In this week's "Survivor" exit interview -- pushed a few days due to Thanksgiving -- Vytas discusses beating Aras, his own post-Merge strategic errors, Laura's role in his Duel demise and his itch to play again.
 
Click through...
 
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<p>Colin Farrell couldn't say enough kind things about the girl who played his daughter in 'Saving Mr. Banks'</p>

Colin Farrell couldn't say enough kind things about the girl who played his daughter in 'Saving Mr. Banks'

Credit: HitFix

Colin Farrell heaps praise on his young co-star in 'Saving Mr. Banks'

A thoughtful chat with the title character from one of the season's biggest films

It makes perfect sense that any of the marketing we've seen for "Saving Mr. Banks" so far has focused almost exclusively on the relationship between Walt Disney (Tom Hanks) and P.L. Travers (Emma Thompson), and that makes sense. That is what the film deals with for the most part, but there's another relationship in the film that is, in its way, even more important.

Colin Farrell plays Travers Robert Goff, father to Helen Goff, aka Ginty (Annie Rose Buckley), the little girl who eventually grows up and takes the professional pseudonym of P.L. Travers. He is her world, as we see in flashbacks, and Farrell is great in the role. He shows us exactly why he would be so revered by his little girl, the dreamy and inventive personality that makes him so much fun to be with, and he also shows us why Goff was such a disaster in the professional world. His alcoholism is just part of the problem. He is simply not wired for adult life, and the ways he fails are heartbreaking. One of the things that has always defined Farrell is that sense of danger that is always simmering, and the thing that makes him dangerous here is just how much faith his daughter has in him, and just how misplaced it is.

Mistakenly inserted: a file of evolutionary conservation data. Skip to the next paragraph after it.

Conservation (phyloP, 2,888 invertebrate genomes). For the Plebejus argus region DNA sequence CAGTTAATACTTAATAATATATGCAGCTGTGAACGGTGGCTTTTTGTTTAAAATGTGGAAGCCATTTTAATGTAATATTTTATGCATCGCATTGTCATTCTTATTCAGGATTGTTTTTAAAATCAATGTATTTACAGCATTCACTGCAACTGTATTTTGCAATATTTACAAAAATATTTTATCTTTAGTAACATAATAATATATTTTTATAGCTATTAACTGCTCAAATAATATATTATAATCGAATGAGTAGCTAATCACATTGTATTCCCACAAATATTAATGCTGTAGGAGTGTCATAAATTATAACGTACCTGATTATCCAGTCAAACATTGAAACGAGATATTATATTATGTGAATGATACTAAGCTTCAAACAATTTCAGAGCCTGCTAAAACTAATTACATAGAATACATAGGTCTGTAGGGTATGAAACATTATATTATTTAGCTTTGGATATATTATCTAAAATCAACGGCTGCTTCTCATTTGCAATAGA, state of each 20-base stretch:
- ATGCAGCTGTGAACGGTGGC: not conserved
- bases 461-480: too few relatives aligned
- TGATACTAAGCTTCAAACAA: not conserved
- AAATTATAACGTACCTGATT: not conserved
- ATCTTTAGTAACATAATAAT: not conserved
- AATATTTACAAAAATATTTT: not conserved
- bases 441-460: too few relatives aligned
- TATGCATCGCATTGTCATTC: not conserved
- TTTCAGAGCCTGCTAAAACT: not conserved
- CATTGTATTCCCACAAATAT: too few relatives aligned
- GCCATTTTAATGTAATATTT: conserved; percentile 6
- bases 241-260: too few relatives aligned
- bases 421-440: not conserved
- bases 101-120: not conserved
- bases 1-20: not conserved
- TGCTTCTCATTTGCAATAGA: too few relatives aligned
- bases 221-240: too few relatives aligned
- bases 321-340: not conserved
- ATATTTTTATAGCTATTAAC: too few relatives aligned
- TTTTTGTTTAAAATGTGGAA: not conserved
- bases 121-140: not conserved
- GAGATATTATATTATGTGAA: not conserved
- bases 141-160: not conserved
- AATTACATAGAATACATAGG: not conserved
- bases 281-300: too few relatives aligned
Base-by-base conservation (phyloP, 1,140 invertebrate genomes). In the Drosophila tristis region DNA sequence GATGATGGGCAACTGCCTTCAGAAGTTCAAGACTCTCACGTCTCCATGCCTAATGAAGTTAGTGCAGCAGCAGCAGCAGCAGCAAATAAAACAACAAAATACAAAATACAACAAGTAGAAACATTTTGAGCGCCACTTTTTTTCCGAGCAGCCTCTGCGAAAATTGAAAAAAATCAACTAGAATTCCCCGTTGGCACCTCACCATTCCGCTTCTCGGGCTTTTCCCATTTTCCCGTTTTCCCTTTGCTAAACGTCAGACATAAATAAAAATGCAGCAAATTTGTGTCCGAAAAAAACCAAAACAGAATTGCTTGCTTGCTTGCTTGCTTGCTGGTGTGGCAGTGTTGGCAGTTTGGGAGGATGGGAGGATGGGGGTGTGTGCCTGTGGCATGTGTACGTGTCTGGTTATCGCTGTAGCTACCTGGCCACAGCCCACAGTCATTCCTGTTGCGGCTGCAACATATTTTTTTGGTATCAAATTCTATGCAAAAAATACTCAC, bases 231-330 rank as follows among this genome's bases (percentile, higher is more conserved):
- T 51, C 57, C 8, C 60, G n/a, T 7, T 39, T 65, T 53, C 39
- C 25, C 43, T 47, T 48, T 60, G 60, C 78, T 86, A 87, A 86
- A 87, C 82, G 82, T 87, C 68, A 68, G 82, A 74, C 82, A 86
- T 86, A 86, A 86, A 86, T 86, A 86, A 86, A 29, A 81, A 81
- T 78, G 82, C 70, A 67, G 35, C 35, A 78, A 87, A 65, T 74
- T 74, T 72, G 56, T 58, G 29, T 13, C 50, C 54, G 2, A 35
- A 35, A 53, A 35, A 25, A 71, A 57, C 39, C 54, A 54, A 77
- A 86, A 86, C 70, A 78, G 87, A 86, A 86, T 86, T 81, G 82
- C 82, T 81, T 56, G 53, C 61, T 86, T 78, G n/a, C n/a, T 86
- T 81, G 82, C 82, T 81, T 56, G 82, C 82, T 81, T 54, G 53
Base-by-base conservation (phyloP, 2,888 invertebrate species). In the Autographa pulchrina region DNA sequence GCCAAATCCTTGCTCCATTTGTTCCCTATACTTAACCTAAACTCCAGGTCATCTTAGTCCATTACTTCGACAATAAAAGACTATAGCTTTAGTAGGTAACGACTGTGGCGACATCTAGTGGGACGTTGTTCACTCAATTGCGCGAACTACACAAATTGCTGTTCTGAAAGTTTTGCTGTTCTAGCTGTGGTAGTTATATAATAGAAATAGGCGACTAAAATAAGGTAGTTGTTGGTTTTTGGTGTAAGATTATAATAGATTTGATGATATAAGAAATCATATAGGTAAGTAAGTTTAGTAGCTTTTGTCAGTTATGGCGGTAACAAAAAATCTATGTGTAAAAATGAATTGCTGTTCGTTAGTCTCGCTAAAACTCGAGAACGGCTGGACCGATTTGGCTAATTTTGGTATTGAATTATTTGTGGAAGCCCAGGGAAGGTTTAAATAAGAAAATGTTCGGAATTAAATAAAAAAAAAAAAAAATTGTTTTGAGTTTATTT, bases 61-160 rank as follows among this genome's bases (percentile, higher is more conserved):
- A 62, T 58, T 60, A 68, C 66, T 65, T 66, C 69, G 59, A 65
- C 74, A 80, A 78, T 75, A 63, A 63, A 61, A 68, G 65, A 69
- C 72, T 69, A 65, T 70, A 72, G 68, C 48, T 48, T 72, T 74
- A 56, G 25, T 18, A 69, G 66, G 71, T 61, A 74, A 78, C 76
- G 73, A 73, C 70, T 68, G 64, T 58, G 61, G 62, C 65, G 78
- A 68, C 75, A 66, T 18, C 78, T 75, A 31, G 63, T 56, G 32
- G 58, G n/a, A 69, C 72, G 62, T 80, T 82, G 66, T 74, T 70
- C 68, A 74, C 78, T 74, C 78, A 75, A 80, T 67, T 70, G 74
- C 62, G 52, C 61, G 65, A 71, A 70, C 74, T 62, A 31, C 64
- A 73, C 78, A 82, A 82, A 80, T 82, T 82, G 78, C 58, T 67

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Maggie Siff in 'Sons of Anarchy'

Yeah, Tara, that's how we feel about 'Sons of Anarchy' this season too.

Credit: FX

'Sons of Anarchy' recap: Tara's big decision in 'You Are My Sunshine'

Jax smooths over the Irish troubles but his personal life won't be so easy

As sprawling and convoluted and ludicrously overlong as this season of "Sons of Anarchy" has been, it basically boils down to two major storylines: Jax's attempt to extract SAMCRO from the business of gun running and longstanding connections with the IRA and Tara's attempt to extract her boys from the dangerous world Jax is trying to make safer.

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<p>Joaquin Phoenix gives one of his warmest, most vulnerable performances in 'Her,' and that's saying something.</p>

Joaquin Phoenix gives one of his warmest, most vulnerable performances in 'Her,' and that's saying something.

Credit: Warner Bros

The new trailer for Spike Jonze's 'Her' perfectly captures this odd and lovely film

Truth in advertising is a wonderful thing